Persistence pays off for trio of Pitt offensive linemen
Pitt’s Connor Dintino has the size and strength necessary to succeed on the offensive line. He’s 6-foot-3, 315 pounds, and when he stands upright and isn’t smiling, he looks like someone who should be protecting the president.
Dintino also has a mind that already has earned a degree in finance and marketing and is leading him toward an MBA from Pitt’s Katz Graduate School of Business.
Better than all of that, however, is his honesty.
Just the other day after practice, he admitted it was difficult over the past four years standing down and letting others play. Especially, after the spring of 2017 when he looked like Pitt’s next starting center, a job that eventually went to Jimmy Morrissey.
“There have been tough times. I can’t lie,” Dintino said. “I had my head down at times. But you wake up and you know, 'Hey, I gotta go to work.’ ”
Hard work has paid off for Dintino, a fifth-year senior who looks like he will be the starting left guard this season.
“Fifth camp,” Dintino said. “Kind of surreal.”
Asked to describe what has brought him to this point after he was one of the top high school football players in Connecticut in 2013, he answered simply, “Persistence.”
“I’ve been thinking a lot about how to describe my time here at Pitt,” he said. “You get a chance, and it doesn’t work out and you keep working for it. It’s those opportunities that keep making you push forward through difficult times.”
Dintino has been a defensive tackle and fullback — he even started a game as a sophomore in 2016 — before moving permanently to the offensive line last year.
“Sometimes, I’ve had smaller roles on this team,” he said. “I hope to roll into a bigger role. That’s been a thing for me, doing what’s best for the team. We talk about that. Kind of giving back to this university that has done so much for me.”
Many college players in similar circumstances have decided to transfer, but Dintino kept extinguishing those thoughts.
“I think it’s being around good people,” coach Pat Narduzzi said. “I think he had a relationship with a lot of people here at Pitt, not only the coaches, but, obviously, his teammates.”
Narduzzi also credited first-year offensive line coach Dave Borbely.
“I think Coach Borbely had a big effect there,” he said. “If you deep down asked (Dintino), he may be gone if coach Borbs had not come in and he felt like, 'Wow, I like this freshness.’ That’s how you keep them around, with good people and good coaches.”
Dintino is joined by two other newcomers on the offensive line: right guard Mike Herndon (6-4, 310) and left tackle Stefano Millin (6-5, 300). Both are fifth-year seniors who bring the experience on and off the field Narduzzi seeks in his players.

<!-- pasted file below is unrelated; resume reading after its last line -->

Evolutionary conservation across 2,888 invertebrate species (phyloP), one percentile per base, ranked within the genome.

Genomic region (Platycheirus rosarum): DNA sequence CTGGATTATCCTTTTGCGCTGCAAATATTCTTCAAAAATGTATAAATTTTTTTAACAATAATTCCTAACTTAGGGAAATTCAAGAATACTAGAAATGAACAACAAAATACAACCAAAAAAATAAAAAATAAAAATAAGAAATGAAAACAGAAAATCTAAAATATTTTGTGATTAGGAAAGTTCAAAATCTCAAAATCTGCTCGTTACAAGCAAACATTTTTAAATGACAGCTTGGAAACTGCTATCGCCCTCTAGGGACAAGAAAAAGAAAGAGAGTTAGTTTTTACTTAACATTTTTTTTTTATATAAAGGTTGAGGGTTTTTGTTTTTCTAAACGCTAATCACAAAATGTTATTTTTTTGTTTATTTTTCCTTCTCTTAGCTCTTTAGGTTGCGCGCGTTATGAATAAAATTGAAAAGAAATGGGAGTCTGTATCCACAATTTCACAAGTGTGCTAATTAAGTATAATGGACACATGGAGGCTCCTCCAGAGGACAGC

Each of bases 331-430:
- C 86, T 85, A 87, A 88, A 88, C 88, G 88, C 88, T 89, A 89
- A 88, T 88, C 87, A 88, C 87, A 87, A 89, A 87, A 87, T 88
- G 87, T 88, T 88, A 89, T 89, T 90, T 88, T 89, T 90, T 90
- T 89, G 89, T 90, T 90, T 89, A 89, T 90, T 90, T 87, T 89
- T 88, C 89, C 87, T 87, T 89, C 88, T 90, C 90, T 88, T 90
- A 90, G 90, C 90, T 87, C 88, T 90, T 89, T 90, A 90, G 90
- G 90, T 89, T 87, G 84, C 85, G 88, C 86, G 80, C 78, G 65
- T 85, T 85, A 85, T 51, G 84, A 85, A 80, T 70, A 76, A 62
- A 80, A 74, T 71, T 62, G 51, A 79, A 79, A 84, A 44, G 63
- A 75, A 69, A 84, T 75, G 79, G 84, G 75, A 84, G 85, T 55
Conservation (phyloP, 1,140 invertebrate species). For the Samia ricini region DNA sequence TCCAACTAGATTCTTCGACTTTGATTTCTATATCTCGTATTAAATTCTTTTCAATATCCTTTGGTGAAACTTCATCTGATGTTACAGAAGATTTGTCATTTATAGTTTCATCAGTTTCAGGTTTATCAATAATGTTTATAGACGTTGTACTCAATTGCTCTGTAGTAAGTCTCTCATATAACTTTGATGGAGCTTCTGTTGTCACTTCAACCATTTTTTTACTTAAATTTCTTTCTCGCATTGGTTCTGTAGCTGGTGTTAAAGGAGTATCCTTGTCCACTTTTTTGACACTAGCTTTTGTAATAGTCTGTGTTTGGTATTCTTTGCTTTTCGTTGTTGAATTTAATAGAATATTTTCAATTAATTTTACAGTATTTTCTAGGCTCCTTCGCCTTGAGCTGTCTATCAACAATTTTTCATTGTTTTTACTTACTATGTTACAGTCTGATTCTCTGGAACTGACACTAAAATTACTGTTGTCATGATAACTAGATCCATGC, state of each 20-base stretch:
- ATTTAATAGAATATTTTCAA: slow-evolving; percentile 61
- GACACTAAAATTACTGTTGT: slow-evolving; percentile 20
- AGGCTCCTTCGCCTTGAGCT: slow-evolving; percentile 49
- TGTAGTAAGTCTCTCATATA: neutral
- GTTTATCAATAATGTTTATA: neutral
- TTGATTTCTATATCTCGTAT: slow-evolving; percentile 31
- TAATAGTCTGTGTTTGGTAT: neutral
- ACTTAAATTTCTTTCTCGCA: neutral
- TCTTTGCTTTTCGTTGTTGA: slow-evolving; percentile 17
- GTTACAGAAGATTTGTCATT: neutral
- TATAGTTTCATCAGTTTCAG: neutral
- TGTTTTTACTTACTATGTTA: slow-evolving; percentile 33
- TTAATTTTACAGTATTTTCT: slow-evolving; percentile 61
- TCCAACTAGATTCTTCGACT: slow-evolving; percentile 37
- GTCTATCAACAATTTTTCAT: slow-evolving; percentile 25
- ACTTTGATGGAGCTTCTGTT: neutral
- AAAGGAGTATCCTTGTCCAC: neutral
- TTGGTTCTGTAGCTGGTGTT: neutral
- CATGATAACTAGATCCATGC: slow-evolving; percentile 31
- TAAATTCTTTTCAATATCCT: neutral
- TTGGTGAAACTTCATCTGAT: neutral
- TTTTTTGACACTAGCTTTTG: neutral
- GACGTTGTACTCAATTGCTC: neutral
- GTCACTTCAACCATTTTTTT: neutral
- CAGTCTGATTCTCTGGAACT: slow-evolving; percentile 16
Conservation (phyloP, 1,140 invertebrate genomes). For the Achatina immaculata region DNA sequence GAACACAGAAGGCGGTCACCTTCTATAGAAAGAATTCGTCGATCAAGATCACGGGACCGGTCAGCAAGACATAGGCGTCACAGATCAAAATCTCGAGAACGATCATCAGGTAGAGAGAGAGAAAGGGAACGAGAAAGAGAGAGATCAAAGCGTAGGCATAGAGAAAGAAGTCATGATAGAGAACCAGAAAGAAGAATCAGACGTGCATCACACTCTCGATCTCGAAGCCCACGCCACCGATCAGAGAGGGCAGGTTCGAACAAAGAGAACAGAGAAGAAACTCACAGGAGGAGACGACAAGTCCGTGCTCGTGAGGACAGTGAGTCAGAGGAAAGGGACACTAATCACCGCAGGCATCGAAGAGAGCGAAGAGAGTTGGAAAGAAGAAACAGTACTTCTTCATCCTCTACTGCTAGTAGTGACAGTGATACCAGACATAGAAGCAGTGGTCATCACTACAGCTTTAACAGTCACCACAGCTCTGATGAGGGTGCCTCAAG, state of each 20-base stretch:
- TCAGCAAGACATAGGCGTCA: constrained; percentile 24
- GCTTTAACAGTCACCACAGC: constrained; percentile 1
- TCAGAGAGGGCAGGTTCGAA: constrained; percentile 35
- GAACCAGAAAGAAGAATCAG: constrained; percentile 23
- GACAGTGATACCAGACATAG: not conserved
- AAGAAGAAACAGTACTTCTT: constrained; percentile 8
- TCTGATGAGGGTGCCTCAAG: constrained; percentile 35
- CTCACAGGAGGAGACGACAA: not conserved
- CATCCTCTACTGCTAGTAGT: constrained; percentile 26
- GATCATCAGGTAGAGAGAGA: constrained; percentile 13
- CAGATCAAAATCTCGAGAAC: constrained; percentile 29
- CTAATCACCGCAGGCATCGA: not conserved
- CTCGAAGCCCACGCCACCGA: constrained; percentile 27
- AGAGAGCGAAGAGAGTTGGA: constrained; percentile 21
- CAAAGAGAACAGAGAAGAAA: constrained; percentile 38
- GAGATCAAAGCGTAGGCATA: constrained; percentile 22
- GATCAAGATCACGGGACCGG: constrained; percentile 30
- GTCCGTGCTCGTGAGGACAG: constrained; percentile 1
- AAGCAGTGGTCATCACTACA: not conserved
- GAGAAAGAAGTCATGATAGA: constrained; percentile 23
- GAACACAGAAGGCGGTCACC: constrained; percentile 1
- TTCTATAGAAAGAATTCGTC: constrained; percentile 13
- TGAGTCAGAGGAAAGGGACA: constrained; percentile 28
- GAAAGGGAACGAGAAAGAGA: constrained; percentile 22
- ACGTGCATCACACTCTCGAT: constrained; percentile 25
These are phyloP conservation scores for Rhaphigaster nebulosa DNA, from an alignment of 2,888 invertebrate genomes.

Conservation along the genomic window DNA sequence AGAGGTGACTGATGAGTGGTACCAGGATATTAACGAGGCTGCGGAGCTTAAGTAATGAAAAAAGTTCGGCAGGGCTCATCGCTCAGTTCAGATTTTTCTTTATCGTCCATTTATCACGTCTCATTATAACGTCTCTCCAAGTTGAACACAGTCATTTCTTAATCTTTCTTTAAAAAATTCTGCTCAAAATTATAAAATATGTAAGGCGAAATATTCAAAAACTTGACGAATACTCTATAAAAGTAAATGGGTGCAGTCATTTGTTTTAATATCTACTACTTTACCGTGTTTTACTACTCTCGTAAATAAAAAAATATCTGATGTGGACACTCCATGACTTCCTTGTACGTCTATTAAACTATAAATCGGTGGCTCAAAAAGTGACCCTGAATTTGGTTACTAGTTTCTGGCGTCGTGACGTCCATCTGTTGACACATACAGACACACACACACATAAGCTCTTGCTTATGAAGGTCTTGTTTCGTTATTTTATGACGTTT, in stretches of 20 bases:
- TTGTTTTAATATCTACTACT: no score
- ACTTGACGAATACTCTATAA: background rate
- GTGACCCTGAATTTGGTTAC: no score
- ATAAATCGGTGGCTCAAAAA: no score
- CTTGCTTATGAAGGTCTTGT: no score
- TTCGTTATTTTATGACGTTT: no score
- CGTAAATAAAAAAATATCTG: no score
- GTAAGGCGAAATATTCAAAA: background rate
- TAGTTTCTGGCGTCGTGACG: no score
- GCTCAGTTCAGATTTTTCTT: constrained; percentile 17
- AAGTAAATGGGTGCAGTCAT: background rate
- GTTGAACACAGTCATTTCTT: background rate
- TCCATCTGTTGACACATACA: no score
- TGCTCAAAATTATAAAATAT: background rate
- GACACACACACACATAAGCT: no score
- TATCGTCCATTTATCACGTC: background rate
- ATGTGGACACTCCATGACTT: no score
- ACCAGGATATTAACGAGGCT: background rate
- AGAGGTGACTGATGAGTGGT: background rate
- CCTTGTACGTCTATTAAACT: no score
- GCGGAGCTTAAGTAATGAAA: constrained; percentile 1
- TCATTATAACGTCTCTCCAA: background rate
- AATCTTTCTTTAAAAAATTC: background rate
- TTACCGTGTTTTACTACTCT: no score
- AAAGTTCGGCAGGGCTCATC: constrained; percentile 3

Herndon’s situation is similar to Dintino’s, with coaches bouncing him between offense and defense. He was on offense three years ago and moved to defense in ‘16 to ease depth concerns, even recording a sack against Georgia Tech.
Last year, he started the Syracuse game at right guard but recorded three tackles against Virginia Tech and a pass breakup in the upset of Miami.
What if a defensive coach comes calling this year?
“If it happens, it happens, but I don’t think I’m going to let that happen this year,” he said.
Millin, a left tackle whose job is protecting quarterback Kenny Pickett’s blind side, is a graduate transfer who decided to use his final year of eligibility at a Power 5 after starting 30 games at Kent State. Narduzzi saw a void on the line and used the transfer pool to fill it.
“We would play all the Power 5 teams, but we weren’t one of them,” Millin said. “Now, I’m part of that. I always believed I could play at this level. Coach Narduzzi, he obviously believed it, too.”
Five years ago, Pitt’s recruiting staff, under the direction of then-coach Paul Chryst, sent a summer camp brochure to Millin, who lives in Massillon, Ohio. Millin took the bait, but Chryst never reeled him in.
“I actually came to camp here in June of 2013,” Millin said. “That was about it. Went to the camp, never heard back from them. Went to Kent, and here I am.”
Narduzzi has no qualms about using a non-Power 5 player to protect his quarterback.
“I saw him play against different teams that you respect,” he said. “Kent State’s a good football team. There is so much parity in college football. That guy was playing really good football in the (Mid-American Conference).
“That was an easy projection. We had no doubts that guy could come in here and play for us right now.”
Jerry DiPaola is a Tribune-Review staff writer. You can contact Jerry at firstname.lastname@example.org or via Twitter @JDiPaola_Trib.